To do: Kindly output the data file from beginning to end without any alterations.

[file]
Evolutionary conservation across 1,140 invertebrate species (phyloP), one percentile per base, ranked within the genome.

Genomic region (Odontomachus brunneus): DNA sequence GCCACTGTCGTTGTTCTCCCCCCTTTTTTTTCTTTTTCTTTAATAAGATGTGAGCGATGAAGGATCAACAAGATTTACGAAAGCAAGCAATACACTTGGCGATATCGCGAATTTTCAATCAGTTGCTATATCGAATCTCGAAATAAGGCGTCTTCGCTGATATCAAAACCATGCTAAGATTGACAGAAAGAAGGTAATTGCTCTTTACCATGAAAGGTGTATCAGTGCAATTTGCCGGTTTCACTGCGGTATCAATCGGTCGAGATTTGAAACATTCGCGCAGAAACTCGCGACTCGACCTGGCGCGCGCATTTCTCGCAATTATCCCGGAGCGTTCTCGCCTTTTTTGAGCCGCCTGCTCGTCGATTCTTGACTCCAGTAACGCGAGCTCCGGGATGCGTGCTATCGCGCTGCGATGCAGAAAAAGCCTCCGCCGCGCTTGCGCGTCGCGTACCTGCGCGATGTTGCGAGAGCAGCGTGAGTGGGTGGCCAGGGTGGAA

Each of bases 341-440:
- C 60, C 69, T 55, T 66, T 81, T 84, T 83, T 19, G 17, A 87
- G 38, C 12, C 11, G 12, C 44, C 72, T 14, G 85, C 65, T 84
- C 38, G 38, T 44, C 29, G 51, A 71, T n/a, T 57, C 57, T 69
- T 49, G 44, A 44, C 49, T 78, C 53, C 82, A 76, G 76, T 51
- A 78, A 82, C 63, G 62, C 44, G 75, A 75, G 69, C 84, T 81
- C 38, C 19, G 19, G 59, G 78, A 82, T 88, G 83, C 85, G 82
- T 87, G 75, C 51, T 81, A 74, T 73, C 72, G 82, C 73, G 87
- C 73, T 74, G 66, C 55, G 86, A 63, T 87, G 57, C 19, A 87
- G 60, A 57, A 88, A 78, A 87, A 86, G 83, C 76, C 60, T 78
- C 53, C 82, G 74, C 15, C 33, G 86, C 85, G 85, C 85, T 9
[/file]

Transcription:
Evolutionary conservation across 1,140 invertebrate species (phyloP), one percentile per base, ranked within the genome.

Genomic region (Odontomachus brunneus): DNA sequence GCCACTGTCGTTGTTCTCCCCCCTTTTTTTTCTTTTTCTTTAATAAGATGTGAGCGATGAAGGATCAACAAGATTTACGAAAGCAAGCAATACACTTGGCGATATCGCGAATTTTCAATCAGTTGCTATATCGAATCTCGAAATAAGGCGTCTTCGCTGATATCAAAACCATGCTAAGATTGACAGAAAGAAGGTAATTGCTCTTTACCATGAAAGGTGTATCAGTGCAATTTGCCGGTTTCACTGCGGTATCAATCGGTCGAGATTTGAAACATTCGCGCAGAAACTCGCGACTCGACCTGGCGCGCGCATTTCTCGCAATTATCCCGGAGCGTTCTCGCCTTTTTTGAGCCGCCTGCTCGTCGATTCTTGACTCCAGTAACGCGAGCTCCGGGATGCGTGCTATCGCGCTGCGATGCAGAAAAAGCCTCCGCCGCGCTTGCGCGTCGCGTACCTGCGCGATGTTGCGAGAGCAGCGTGAGTGGGTGGCCAGGGTGGAA

Each of bases 341-440:
- C 60, C 69, T 55, T 66, T 81, T 84, T 83, T 19, G 17, A 87
- G 38, C 12, C 11, G 12, C 44, C 72, T 14, G 85, C 65, T 84
- C 38, G 38, T 44, C 29, G 51, A 71, T n/a, T 57, C 57, T 69
- T 49, G 44, A 44, C 49, T 78, C 53, C 82, A 76, G 76, T 51
- A 78, A 82, C 63, G 62, C 44, G 75, A 75, G 69, C 84, T 81
- C 38, C 19, G 19, G 59, G 78, A 82, T 88, G 83, C 85, G 82
- T 87, G 75, C 51, T 81, A 74, T 73, C 72, G 82, C 73, G 87
- C 73, T 74, G 66, C 55, G 86, A 63, T 87, G 57, C 19, A 87
- G 60, A 57, A 88, A 78, A 87, A 86, G 83, C 76, C 60, T 78
- C 53, C 82, G 74, C 15, C 33, G 86, C 85, G 85, C 85, T 9